Archive for the ‘Dining In’ Category

I pride myself in being the mistress of the grill in our house. Steak, chops, burgers, and brats all are within my domain, not Gavin’s. He has no shortage of opinions about how he wants things grilled, but still usually leaves the job up to me. When it was time to upgrade our grill, about four years ago, that job was mine too.

I researched grills online and in my favorite food magazines. When it came down to the best grill for our money, the Weber Genesis won out. It had stainless-steel grates, three burners and 40,000 BTUs. This baby was exactly what I wanted. Gavin questioned my decision to not get a side-burner, but I was quick to ask, “Who uses those things anyways?” I didn’t think I would. I didn’t have marinades simmering alongside while I grilled. I couldn’t imagine boiling corn outside when we had a perfectly good stove inside.

Fast-forward to today. It’s warm and sunny, and Seattleites are enjoying being on the water, camping trips, outdoor concerts, and more. We, on the other hand, are still up to our eyeballs in the remodel of our home. We are living in the basement, surrounded by boxes of our junk, using our laundry room as a makeshift kitchen and our grill on nights when it’s actually warm enough outside. Cooking is otherwise almost non-existent since it isn’t very appetizing in our dark, dusty, cramped basement.

On the menu for tonight – and probably the next several nights – are bratwurst. They’re cheap, easy, salty, and satisfying. The thing is, we like to boil our brats in bath of beer and onions prior to grilling. Boil. In a pot. On a burner. I’ve tried to deny it before – that a side-burner would have been a nice thing to have on our grill. I’ve pulled a one-burner unit out on the deck to steam oysters – but still didn’t admit defeat. In the last several weeks, we’ve boiled pasta on that unit as well.

But tonight, I’m feeling weak. I give up. I can’t deny it anymore. I made a mistake. I should have bought a grill with a sideburner.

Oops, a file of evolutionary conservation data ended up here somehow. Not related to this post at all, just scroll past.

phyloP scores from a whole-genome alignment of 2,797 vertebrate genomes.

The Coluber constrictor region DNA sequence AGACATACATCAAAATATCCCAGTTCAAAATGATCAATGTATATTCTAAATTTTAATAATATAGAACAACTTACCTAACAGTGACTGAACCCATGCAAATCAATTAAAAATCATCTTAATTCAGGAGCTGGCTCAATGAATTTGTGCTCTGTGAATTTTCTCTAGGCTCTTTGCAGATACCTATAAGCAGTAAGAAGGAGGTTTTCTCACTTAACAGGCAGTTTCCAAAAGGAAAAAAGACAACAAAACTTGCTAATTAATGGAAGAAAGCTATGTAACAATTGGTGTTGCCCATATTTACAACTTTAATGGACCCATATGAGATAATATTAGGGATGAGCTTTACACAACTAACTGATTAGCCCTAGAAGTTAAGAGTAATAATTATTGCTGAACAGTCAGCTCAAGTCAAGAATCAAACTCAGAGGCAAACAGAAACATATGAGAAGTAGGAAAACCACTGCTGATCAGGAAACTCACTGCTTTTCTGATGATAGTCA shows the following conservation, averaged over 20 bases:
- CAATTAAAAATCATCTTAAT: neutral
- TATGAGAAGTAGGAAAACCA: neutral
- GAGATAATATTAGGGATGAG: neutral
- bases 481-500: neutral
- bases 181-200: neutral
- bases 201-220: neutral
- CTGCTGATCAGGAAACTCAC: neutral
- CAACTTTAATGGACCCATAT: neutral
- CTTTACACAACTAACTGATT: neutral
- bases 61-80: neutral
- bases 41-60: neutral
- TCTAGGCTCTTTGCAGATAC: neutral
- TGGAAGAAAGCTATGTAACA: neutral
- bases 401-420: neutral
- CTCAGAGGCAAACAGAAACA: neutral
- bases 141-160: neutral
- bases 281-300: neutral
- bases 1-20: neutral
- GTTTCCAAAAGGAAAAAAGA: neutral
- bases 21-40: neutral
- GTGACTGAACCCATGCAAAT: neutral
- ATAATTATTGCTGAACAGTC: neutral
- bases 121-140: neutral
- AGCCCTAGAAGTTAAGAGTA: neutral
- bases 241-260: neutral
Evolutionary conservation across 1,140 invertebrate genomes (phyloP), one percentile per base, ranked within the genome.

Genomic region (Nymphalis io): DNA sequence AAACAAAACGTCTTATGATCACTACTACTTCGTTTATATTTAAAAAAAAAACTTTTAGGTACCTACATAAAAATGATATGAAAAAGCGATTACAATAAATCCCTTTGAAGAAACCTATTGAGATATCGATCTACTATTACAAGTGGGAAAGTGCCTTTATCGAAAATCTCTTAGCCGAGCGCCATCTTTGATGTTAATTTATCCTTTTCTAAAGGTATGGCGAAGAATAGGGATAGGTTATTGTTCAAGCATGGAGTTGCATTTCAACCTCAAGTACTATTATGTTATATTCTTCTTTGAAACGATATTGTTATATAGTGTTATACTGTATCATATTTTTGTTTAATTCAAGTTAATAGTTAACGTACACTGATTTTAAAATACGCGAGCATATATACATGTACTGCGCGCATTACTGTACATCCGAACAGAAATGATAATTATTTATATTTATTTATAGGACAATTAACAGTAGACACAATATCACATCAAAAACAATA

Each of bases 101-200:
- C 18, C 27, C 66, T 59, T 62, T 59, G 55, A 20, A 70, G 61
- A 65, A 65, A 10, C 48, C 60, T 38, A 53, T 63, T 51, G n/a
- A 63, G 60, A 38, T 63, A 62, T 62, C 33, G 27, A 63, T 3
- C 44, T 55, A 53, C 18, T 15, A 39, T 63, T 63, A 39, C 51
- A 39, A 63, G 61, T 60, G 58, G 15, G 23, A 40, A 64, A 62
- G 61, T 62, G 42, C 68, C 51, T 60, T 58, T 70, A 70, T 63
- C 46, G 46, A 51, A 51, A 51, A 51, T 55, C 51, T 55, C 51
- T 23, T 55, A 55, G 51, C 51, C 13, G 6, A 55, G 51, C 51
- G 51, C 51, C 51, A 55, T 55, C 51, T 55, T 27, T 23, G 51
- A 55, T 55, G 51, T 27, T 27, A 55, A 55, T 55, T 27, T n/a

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“You can’t overcook pork belly,” was the last thing my dad said. Well pops, that is mostly true. Unless you burn the shit out of the crispy, crunchy skin on top of the pork belly.

I should have known. I should have KNOWN something would go wrong. Hours before we were hosting 25 people for a Bourbon tasting last Friday, I posted a very smug blog entry about how to host a “stress-free” party. I was pretty much asking for something bad to happen.

The party was actually a big success. We plied our guests with lots of super fatty, salty, irresistible food as we tasted our way through 13 Bourbons. Deviled eggs, guacamole, mini grilled cheese sandwiches, aka “the booze sponge,” and pork belly. The first belly turned out great. I scored the skin into 1-inch squares, which we cut through after pulling it out of the oven. We just served it off the cutting board with toothpicks. But then, I started tasting Bourbon.

Photo by Jeremy Cothran

We were only tasting eye-droppers full, but I lost track of time. I checked on the second pork belly and the skin on top just wasn’t getting crispy enough. So I turned up the heat for a few minutes. That worked, and after checking on the pork belly again it was nearly perfect. Gavin was busy showing guests around the house and I thought I could buy myself a few extra minutes by just turning off the oven and letting it finish up in there. Well, I didn’t take into account how hot the oven was at that point and the belly kept right on crisping. In fact it got downright blackened.

When I finally remembered the belly in the oven, I opened the oven door and released a giant plume of black smoke. Thinking quickly, I rushed it outside rather than letting it smoke up the entire house. Well, my friend Brooke knows a good good photo-op when she sees one. Priceless.

Photo by Brooke Azumi

It wasn’t a complete disaster however. Everyone actually gobbled up the second pork belly as well. It really is hard to overcook pork belly because all the fat continually bastes the meat and keeps it moist. Of course getting your guests drunk first helps too.